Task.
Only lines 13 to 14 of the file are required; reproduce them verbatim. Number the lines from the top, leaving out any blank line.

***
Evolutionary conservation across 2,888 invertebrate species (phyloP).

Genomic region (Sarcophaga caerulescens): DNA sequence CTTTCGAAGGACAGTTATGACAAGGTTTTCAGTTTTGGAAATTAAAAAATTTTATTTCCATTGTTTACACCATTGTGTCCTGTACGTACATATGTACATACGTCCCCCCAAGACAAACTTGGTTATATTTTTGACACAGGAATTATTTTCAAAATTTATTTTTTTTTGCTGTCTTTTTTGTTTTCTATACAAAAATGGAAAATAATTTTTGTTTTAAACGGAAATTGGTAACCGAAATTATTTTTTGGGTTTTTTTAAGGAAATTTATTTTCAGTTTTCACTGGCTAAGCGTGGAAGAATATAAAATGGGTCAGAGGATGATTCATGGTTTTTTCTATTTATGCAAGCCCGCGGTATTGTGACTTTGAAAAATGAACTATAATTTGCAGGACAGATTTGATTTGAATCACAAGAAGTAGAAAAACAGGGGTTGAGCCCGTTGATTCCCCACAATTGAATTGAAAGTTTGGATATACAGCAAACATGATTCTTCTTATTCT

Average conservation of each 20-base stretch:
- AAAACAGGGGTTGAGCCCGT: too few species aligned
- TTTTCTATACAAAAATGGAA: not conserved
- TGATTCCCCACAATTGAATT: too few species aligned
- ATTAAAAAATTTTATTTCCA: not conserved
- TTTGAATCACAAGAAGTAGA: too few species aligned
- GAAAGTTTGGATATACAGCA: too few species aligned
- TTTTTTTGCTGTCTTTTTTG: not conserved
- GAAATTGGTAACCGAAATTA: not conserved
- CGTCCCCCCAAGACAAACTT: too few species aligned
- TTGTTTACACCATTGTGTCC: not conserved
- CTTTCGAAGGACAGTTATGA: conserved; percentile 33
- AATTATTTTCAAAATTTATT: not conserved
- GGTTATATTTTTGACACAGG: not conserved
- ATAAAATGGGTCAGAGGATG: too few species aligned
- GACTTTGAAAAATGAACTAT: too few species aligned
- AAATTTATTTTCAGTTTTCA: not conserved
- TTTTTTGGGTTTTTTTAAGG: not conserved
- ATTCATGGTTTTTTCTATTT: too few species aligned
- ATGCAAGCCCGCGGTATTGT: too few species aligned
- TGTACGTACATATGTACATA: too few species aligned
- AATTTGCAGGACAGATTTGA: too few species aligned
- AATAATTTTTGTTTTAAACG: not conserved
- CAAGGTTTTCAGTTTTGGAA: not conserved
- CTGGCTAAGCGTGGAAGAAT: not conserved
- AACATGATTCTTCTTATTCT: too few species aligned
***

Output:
- TTGTTTACACCATTGTGTCC: not conserved
- CTTTCGAAGGACAGTTATGA: conserved; percentile 33